The Book of Numbers
The Book of Numbers begins and ends with a census of all Hebrew males aged 20 and over. The first was taken when Israel left Sinai one month after the tabernacle was constructed. The total number of men counted was 603,550. The second was taken when they arrived at Moab prior to entering into the land of Canaan 40 years later. The number of people had dropped by 1,820 to 601,730 – not a very great difference, click here for details. These male censuses were used primarily for military conscription.
Numbers is a mixture of legislation and narrative. The author of the laws is not Moses but God. On 80 occasions in this book it is revealed that ‘God said to Moses …’ God gave to Moses the general laws and legislation, as well as regulations governing rituals and religious ceremonies.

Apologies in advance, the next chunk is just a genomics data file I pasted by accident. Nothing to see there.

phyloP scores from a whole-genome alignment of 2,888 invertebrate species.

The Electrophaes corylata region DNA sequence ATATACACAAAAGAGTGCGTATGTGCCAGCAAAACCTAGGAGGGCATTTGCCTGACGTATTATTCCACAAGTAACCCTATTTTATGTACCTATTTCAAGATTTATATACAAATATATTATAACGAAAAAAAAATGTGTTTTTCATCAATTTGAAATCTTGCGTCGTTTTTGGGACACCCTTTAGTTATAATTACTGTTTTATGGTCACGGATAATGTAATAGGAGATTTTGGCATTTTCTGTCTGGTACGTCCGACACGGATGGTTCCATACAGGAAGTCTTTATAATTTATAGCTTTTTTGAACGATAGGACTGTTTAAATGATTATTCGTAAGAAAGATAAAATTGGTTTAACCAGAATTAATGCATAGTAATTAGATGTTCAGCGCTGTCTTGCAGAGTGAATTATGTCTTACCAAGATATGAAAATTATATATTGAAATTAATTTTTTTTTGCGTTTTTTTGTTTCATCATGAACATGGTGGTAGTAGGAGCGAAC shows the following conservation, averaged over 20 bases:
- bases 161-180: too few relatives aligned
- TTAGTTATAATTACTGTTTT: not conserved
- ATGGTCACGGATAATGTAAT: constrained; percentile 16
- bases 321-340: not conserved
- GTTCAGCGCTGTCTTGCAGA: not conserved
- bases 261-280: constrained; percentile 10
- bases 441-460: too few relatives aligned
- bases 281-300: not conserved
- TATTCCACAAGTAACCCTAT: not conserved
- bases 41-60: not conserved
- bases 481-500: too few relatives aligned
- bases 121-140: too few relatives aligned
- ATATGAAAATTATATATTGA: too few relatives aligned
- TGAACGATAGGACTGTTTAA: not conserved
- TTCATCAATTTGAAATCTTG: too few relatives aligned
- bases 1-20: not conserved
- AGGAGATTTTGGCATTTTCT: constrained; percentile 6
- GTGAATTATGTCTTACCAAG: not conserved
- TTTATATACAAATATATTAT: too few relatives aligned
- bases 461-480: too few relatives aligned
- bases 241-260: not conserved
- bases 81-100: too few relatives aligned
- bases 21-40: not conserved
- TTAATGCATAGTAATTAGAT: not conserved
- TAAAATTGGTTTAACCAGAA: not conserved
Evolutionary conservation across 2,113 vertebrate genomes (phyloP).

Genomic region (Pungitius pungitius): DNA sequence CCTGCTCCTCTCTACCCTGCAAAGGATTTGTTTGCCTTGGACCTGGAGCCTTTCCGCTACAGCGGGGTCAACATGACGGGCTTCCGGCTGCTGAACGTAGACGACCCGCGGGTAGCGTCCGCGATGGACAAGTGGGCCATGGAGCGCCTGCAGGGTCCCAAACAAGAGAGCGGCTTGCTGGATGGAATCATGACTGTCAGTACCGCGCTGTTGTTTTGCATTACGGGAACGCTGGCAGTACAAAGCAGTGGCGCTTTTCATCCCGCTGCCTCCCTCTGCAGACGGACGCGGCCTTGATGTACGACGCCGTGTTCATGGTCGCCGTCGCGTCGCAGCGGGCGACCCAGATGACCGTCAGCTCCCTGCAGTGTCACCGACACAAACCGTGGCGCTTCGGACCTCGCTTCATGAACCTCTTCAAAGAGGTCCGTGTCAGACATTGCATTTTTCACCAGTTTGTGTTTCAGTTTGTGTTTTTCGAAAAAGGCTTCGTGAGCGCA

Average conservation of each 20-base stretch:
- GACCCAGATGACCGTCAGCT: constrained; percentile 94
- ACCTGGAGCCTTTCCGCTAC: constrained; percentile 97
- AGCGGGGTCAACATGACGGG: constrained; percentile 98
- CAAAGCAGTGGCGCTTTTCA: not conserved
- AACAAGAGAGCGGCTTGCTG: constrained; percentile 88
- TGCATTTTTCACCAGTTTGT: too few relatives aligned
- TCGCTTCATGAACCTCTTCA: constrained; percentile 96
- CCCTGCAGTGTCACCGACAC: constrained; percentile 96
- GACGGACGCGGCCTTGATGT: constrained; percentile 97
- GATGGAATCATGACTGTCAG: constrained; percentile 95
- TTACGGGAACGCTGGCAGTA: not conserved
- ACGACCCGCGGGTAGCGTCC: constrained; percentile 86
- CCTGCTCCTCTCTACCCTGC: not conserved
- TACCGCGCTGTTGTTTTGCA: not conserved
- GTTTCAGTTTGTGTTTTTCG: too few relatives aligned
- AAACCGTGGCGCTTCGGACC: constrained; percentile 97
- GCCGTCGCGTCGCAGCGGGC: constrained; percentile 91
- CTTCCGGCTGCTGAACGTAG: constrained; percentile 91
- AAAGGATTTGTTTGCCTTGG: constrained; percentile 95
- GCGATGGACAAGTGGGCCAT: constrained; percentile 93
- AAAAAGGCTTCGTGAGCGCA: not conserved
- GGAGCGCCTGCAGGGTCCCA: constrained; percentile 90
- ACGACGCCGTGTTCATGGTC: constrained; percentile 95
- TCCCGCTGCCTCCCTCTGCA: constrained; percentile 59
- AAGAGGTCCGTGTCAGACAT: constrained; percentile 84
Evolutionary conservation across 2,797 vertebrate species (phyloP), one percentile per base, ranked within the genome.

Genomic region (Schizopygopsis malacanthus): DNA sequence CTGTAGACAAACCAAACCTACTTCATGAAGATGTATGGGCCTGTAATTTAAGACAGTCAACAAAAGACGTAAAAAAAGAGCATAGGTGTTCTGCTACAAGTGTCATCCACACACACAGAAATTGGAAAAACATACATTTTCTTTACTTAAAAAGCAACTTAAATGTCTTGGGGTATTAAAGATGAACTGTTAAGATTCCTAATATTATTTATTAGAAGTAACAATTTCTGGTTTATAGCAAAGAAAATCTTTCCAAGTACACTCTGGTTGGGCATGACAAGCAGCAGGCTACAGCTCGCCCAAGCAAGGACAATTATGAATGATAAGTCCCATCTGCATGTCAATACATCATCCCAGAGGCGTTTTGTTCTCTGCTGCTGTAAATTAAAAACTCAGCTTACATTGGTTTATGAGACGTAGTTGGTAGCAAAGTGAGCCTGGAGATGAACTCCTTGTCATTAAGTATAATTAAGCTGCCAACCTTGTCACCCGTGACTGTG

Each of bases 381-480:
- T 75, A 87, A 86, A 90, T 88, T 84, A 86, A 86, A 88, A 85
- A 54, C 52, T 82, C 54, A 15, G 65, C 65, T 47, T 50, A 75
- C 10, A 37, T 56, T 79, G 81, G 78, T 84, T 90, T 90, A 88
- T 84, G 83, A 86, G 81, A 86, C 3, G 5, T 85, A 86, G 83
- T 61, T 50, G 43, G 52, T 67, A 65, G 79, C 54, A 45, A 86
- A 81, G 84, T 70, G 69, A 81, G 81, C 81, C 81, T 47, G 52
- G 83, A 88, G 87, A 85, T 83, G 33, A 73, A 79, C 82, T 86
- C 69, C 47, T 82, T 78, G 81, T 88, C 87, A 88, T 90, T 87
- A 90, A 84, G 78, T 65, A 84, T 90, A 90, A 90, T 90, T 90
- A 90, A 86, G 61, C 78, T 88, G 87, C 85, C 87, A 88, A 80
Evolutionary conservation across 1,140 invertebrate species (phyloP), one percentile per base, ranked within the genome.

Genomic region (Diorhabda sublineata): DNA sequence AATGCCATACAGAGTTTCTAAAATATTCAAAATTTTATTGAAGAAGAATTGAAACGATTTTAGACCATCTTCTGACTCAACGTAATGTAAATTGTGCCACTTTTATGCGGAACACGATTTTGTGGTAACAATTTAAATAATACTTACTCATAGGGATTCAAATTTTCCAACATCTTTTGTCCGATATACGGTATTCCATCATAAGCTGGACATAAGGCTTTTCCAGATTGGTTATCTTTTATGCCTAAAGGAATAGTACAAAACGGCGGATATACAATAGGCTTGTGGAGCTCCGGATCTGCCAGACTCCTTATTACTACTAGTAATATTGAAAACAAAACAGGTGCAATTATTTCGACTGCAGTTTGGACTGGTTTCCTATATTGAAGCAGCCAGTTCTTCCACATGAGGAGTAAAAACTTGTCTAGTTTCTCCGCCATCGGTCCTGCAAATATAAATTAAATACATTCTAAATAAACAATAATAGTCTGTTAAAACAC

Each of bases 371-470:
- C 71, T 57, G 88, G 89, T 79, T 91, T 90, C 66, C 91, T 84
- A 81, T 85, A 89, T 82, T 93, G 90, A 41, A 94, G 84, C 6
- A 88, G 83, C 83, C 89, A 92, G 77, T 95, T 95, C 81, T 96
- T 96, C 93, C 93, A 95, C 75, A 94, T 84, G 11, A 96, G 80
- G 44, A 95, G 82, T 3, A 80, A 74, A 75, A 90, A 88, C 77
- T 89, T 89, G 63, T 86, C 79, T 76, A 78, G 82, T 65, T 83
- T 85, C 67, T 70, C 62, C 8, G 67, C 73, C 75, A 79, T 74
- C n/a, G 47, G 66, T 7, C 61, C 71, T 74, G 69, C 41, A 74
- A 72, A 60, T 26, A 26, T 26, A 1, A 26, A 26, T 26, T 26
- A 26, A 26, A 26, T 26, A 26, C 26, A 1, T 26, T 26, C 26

As for the narrative sections, it is shown that Moses kept a journal of their travels at God’s command. He also kept another record called ‘the book of the wars of the Lord’, in which details of the various battles were kept. Moses wrote the book from these records, yet he is only ever mentioned in the third person.
The mixture of narrative and legislation makes numbers seem like Exodus, but whereas in Exodus the first half is narrative and the second half law, in Numbers they are mixed in together. Therefore, it is much harder to find the connecting thread. The pattern emerges more easily when the narrative and legislation are considered in context. The structure of the book is chronological rather than topical.
For more information refer to the Introduction to the Pentateuch.